For most users, the choice between Apache and IIS makes itself. If you need ASP.NET and Windows integration, or to run SharePoint services, then IIS is the only choice. Otherwise, Apache has had all the advantages of cross-platform support, and great stability and extensibility thanks to its wide adoption and community. This balance will not change fundamentally with IIS 7.0, though some of the reasons for favoring Apache are now less compelling.

Per-directory configuration files in IIS should perform better then .htaccess files in Apache, and the most annoying characteristics of IIS for shared hosting have been resolved. We have not tested performance or scalability, though Microsoft’s developer division general manager Scott Guthrie claims substantial gains over IIS 6.0. It has been tested for up to 20,000 sites on a single box, with “acceptable performance for shutdown and startup”.

For those who do choose Server 2008, there are a bewildering range of editions, running from Web Server to DataCenter. Note that Server Core is an installation option, not an edition in itself. Significantly, the DataCenter edition comes with unlimited virtual image rights, making it best value for serious virtualization. Note, too, that the new Hyper-V virtualization technology remains in beta, even in the final Server 2008 release.

Other interesting features for developers include new Terminal Services features, including RemoteApp that lets you remote an individual application, rather than a complete desktop, and TS Web Access, which lets users start applications from a web link. In combination with TS Gateway, you can run Terminal Services over HTTPS making this a powerful option for firewall-friendly remote working.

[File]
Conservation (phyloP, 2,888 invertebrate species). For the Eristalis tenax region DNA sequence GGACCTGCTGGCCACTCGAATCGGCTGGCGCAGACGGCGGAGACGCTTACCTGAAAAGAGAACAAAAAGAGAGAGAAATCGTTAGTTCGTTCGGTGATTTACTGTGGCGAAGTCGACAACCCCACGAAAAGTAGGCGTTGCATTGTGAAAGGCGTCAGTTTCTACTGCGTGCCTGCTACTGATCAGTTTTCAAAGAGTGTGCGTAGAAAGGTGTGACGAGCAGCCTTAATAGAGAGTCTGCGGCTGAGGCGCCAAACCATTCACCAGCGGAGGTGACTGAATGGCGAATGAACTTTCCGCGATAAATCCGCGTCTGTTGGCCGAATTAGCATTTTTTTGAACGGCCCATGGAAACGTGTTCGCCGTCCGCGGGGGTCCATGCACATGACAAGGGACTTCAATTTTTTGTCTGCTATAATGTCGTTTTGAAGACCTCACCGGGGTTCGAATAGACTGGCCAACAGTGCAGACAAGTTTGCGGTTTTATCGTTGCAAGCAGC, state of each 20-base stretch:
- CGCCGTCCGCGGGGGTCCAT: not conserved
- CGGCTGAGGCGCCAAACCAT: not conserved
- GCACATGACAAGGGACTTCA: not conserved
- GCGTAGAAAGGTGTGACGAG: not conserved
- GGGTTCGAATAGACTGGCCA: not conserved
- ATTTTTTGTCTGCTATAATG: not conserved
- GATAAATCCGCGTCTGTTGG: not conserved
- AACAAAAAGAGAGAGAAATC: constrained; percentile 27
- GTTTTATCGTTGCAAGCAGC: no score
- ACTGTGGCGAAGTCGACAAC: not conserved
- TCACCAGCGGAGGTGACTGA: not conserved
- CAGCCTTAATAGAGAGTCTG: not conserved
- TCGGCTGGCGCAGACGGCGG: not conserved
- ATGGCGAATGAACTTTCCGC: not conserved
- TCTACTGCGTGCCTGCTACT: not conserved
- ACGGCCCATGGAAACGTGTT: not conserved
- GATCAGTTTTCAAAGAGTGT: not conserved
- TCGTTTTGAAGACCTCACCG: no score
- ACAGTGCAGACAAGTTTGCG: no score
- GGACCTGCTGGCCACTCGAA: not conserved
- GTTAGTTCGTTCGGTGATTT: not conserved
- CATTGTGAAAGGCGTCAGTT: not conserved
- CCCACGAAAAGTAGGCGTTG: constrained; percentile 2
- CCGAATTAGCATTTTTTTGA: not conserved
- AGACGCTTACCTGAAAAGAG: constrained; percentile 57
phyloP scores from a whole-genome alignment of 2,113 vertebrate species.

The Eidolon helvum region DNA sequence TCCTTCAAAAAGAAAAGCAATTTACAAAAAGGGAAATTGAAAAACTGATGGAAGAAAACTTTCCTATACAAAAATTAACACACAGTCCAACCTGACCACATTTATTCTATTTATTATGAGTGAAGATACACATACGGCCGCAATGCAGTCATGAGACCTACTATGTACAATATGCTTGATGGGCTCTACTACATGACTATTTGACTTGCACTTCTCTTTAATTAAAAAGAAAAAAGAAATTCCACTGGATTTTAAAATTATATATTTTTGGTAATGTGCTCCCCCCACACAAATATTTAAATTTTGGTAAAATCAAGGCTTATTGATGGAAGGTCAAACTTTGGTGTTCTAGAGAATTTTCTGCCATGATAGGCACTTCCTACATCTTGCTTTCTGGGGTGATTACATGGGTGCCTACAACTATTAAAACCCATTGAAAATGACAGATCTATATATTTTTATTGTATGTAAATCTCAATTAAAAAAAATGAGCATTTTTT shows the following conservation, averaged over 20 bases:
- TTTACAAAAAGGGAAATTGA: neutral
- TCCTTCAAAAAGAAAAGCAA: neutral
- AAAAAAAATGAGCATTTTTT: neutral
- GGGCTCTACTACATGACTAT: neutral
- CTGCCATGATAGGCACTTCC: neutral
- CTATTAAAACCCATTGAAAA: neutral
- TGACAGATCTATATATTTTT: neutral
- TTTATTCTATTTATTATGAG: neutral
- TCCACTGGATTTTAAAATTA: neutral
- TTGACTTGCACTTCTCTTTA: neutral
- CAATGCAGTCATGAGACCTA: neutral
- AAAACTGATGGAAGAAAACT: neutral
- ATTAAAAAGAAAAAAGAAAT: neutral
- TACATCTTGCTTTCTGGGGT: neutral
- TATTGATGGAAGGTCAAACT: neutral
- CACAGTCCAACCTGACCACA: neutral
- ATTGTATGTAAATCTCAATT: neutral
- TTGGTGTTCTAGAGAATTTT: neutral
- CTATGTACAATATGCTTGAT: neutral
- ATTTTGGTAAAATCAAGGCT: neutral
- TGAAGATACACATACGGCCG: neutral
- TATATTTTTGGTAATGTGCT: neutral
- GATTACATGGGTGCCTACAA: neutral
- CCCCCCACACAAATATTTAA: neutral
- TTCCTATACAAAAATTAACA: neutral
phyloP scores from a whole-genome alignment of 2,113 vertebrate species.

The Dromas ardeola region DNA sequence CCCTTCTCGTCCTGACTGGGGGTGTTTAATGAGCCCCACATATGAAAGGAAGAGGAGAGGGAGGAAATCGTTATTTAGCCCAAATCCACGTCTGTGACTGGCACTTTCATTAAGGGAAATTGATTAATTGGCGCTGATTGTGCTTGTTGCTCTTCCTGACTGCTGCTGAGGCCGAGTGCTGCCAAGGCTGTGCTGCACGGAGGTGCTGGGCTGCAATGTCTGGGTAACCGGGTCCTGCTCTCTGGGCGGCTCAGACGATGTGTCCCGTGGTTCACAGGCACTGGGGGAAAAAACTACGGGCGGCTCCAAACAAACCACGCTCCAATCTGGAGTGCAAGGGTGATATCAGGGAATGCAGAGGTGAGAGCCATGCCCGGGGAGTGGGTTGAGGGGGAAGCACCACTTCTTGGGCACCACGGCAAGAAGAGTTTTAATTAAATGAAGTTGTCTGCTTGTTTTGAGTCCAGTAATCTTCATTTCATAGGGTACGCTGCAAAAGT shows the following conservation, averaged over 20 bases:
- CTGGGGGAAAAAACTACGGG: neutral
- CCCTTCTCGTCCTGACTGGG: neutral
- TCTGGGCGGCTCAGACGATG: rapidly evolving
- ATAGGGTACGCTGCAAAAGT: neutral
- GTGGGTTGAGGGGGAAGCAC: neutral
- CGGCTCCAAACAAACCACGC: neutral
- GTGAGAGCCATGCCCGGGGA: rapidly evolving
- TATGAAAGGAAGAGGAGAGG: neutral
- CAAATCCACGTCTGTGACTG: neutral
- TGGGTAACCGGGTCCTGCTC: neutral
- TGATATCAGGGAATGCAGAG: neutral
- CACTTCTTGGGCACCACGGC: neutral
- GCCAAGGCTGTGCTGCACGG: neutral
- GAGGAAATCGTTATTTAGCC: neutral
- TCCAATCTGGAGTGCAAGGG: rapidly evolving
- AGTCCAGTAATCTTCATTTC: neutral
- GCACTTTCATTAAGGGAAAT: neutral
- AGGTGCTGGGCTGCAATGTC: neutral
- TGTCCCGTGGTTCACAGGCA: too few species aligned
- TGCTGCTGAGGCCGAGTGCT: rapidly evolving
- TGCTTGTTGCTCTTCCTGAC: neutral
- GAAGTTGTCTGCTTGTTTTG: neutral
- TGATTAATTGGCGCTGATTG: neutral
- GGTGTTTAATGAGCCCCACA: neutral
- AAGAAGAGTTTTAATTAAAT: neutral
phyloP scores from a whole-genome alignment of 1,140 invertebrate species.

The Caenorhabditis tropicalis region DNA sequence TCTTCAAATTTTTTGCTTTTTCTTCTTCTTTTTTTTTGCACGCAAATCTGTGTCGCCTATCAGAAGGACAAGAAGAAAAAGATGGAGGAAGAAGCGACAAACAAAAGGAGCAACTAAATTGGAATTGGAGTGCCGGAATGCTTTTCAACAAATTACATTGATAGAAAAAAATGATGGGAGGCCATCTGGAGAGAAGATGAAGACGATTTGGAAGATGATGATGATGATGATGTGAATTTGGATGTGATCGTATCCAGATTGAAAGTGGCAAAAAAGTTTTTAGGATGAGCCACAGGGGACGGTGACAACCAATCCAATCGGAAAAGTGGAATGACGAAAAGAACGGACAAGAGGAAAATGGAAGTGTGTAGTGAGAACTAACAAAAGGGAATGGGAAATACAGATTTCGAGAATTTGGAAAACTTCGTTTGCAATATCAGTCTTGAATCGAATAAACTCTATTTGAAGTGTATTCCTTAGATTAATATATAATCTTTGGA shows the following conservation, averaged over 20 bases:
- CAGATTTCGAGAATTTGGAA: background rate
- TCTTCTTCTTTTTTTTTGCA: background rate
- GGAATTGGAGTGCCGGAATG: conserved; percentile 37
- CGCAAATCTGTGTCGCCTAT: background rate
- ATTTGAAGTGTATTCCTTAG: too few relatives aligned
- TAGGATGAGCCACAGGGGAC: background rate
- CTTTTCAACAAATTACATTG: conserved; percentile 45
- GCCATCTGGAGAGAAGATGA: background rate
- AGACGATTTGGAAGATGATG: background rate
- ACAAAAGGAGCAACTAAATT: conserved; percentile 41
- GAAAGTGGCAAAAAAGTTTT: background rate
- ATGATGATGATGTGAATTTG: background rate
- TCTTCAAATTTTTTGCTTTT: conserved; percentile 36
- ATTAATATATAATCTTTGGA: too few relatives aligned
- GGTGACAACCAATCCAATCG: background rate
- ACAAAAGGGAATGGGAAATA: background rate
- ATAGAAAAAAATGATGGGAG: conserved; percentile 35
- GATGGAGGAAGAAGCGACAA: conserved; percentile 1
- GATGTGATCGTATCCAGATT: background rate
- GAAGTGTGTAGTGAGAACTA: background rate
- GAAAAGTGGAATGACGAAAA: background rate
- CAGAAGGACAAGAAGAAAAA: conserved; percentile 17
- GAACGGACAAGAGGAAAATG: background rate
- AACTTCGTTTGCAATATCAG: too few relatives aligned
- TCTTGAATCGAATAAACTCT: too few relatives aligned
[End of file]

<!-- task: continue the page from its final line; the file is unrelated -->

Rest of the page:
Whereas Vista has been a PR disaster, it is unlikely that its cousin Server 2008 will meet the same fate. There are solid improvements over the predecessor Server 2003, including IIS 7.0, granular installation, improved terminal services, the Server Core, command-line control, and changes to Active Directory. Hyper-V is nicely done, and although it is nothing special in relation to competing products from VMWare and others, its integration and neat tools will win users when it comes out of beta.

Don’t get me wrong – there are frustrations. I banged my head on the desk when I saw that Server 2008 still sets “Hide extensions for known file types” and other such nonsense in IE. In other words, it’s still Windows; but a welcome upgrade nonetheless.

Source – The Register


Microsoft out in the cold as VMWare takes Server Giants

VMware has penned a deal with server giants Dell, HP, IBM and Fujitsu Siemens to embed the ESX 3i hypervisor into their server products.
The manufacturers will start shipping hardware loaded with VMware’s virtualisation software within the next 60 days, and the companies are hoping the deal will help speed the adoption of virtualisation technology among businesses.

ESX Server 3i strips the service console from ESX Server, bringing the install down from 2GB to around 32MB. The software allows servers to act like multiple machines, each with its own operating system and software.

The companies have not revealed the financial details of the deals, and are not saying whether the inclusion of ESX 3i will bump up the price of their offerings. However, the deal should help to reassure investors getting jittery after VMware warned of slowed growth in 2008.

The announcement comes on the eve of Microsoft’s roll out of Windows Server 2008, and is no doubt timed to overshadow what Microsoft has been describing as the “biggest enterprise product launch in its history”.

Microsoft’s own virtualisation technology, dubbed Hyper-V, will be available three months after the launch of Windows Server 2008.

Source – PC Pro


Firefox – New Search Technology

The latest version of web browser Firefox will make changes to the way people search for information online, says its developer.
Mozilla has told the BBC’s World Service that the new browser has been designed around the importance of search to users.